Here's the mysterious part: After the first row of the checkerboard is completed, your total is only a measly $1.28. You'll break the $327 mark after the second row is completed and $83,886 after the third. There are only eight rows so it hardly looks like you'll reach that astronomical level, but you will. It all happens in the last few squares, when the compounding force really takes effect. A similar effect can be seen in Figure 3. Notice that there’s not too much difference between the red and blue lines after 10 years but a substantial difference after 30. That’s the same effect that’s causing the checkerboard question to be so mystifying.

That’s a big number to comprehend so here’s another comparison that might make it easier. The stack of pennies sitting on the last square could stretch to the sun and back more than 98,000 times. Pretty amazing when you consider the sun is 93 million miles from Earth. Actually, when viewed this way it doesn’t seem to make the number any more comprehensible. Einstein was right – compounding is the greatest invention ever.

A Mathematical Illusion

How can we use the power of compounding to help you meet your investment goals? The key is to manage the losses and not to spend your time looking for the next big winner in the market. And for that, you need to use options.

If you are a true investor (rather than a speculator) you have the most important ingredient of success on your side – time. Time allows compounding to work and it is the final few years that really accelerate the account value. Recall the checkerboard example if you're doubtful!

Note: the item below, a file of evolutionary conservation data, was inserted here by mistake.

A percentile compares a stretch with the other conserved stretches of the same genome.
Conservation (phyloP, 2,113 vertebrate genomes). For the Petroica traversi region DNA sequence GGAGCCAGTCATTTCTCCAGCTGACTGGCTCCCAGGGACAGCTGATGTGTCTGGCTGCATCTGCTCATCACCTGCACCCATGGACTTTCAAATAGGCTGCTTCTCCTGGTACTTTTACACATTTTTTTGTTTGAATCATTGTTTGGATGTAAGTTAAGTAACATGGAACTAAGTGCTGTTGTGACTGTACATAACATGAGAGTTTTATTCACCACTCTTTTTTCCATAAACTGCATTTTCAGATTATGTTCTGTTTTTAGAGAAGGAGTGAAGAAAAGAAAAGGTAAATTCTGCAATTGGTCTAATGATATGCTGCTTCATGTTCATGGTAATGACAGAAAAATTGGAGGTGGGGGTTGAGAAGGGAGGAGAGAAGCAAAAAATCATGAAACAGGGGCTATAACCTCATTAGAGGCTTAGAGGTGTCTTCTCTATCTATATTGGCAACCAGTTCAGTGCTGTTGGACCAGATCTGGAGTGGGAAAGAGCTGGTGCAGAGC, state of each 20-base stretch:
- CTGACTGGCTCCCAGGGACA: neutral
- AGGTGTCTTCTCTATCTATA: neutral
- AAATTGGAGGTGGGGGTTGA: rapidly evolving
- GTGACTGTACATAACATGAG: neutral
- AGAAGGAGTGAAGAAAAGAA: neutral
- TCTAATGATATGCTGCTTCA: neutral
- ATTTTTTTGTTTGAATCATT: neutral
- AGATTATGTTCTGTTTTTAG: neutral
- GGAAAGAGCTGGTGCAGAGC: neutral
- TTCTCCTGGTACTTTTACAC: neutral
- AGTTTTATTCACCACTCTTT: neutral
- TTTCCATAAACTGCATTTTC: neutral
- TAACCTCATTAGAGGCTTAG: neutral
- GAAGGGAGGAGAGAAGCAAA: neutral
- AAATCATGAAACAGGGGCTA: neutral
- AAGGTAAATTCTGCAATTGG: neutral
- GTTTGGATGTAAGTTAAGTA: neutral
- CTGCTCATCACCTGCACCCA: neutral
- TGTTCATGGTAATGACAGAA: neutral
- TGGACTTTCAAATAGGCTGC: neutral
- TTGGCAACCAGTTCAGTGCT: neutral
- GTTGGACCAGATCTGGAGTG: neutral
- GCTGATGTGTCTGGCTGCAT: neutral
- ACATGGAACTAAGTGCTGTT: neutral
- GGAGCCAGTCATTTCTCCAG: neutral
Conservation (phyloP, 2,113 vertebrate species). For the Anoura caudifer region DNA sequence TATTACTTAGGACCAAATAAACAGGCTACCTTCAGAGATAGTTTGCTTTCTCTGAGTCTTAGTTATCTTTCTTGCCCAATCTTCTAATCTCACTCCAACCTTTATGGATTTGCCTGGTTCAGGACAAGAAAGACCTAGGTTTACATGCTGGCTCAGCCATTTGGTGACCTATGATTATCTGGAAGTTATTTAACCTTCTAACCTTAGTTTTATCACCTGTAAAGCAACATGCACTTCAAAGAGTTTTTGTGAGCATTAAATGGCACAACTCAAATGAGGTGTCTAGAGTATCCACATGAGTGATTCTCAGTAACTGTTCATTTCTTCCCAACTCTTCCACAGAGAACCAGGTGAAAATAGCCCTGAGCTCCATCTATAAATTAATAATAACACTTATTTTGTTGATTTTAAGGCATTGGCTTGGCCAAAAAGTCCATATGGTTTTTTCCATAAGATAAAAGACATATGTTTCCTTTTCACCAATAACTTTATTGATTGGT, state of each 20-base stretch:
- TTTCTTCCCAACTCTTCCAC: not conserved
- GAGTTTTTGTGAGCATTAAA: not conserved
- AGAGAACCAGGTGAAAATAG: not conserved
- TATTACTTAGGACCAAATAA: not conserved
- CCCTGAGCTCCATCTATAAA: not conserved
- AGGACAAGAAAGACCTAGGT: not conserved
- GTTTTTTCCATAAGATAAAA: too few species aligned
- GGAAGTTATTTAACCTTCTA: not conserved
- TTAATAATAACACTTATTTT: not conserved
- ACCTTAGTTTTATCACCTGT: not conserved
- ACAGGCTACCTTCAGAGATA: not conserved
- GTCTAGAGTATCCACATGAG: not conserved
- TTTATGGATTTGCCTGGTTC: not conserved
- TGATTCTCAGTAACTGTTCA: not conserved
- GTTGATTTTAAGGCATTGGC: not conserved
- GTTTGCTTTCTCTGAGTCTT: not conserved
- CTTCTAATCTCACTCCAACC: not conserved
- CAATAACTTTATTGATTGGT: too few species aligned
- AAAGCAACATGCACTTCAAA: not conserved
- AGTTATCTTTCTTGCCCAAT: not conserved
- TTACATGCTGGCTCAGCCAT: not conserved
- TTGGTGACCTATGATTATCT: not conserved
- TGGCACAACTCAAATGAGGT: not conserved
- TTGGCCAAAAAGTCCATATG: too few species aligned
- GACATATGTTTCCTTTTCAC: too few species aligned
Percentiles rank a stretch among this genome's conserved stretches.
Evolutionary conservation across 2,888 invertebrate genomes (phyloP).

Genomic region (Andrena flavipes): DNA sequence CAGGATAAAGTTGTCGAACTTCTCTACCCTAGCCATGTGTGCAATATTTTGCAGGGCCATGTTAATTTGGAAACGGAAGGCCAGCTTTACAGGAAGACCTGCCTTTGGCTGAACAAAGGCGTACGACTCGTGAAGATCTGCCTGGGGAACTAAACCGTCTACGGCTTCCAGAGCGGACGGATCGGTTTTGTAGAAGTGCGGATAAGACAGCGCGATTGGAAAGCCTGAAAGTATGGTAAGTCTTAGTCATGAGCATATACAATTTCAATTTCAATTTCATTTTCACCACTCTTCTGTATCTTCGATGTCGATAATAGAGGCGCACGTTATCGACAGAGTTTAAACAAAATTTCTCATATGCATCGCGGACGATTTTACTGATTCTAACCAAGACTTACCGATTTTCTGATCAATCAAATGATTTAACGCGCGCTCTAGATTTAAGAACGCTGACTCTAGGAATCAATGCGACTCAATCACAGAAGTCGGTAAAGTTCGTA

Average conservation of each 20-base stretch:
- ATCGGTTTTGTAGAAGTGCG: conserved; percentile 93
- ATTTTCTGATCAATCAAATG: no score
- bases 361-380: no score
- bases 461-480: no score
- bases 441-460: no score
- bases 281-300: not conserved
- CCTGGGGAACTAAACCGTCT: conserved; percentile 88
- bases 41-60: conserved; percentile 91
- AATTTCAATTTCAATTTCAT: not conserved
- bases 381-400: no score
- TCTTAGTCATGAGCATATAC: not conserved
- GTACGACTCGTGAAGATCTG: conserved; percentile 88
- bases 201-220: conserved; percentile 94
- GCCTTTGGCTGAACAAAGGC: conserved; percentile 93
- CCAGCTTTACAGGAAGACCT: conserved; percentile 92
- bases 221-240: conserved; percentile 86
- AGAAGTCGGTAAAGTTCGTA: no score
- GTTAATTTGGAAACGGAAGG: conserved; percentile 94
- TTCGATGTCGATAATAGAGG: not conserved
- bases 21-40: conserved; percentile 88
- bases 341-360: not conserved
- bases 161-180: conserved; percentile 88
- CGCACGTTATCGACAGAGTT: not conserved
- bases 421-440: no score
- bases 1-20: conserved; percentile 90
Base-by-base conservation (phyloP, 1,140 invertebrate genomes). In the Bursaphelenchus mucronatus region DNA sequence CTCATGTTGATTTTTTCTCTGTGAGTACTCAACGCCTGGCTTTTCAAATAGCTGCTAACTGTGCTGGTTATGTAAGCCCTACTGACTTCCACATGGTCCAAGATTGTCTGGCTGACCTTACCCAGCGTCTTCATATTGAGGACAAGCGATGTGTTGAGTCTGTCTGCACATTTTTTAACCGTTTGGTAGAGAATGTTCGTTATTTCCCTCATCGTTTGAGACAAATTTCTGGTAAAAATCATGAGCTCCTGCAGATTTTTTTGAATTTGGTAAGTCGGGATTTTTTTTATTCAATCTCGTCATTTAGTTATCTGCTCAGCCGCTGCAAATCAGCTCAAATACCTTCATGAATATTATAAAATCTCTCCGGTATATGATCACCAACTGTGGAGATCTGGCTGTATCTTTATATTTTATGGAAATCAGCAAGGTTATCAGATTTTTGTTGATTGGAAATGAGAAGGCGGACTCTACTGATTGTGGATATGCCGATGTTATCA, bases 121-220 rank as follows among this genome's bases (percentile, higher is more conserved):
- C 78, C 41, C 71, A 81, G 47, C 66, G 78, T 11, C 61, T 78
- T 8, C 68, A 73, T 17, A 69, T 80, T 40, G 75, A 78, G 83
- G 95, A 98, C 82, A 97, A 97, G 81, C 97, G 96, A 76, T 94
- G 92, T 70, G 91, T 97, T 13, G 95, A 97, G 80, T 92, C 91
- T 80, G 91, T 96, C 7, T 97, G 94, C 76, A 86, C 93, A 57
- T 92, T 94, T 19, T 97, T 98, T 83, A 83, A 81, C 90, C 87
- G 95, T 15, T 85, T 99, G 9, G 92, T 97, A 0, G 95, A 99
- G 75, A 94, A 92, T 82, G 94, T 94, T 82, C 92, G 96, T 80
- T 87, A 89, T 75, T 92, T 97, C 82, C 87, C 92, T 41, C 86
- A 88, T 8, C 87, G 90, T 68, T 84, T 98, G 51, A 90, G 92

However, it's easy to lose sight of this power, which can be demonstrated with a simple example.  Say you have the following information of market returns over a ten-year period:

Let's assume the market is expected to perform in a similar way over the next ten years. Just by looking at the returns in the above table, what rate of return would you strive for your annual returns in order to replicate the returns of the market? Think about it for a moment and then continue reading.

Have an answer? If you’re like most people, you would want to pick stocks or mutual funds expected to yield somewhere between 18% to 20% since that appears to be about the average for the positive return years. Further, the negative return years are relatively small and only occurred three out of the ten years. They don't appear to have much of an impact.

Regardless of the answer you chose, it's probably safe to say that you'd have no desire to consider a risk-free investment at 10% per year. After all, how could a 10% investment compete with those large returns in seven of the ten years?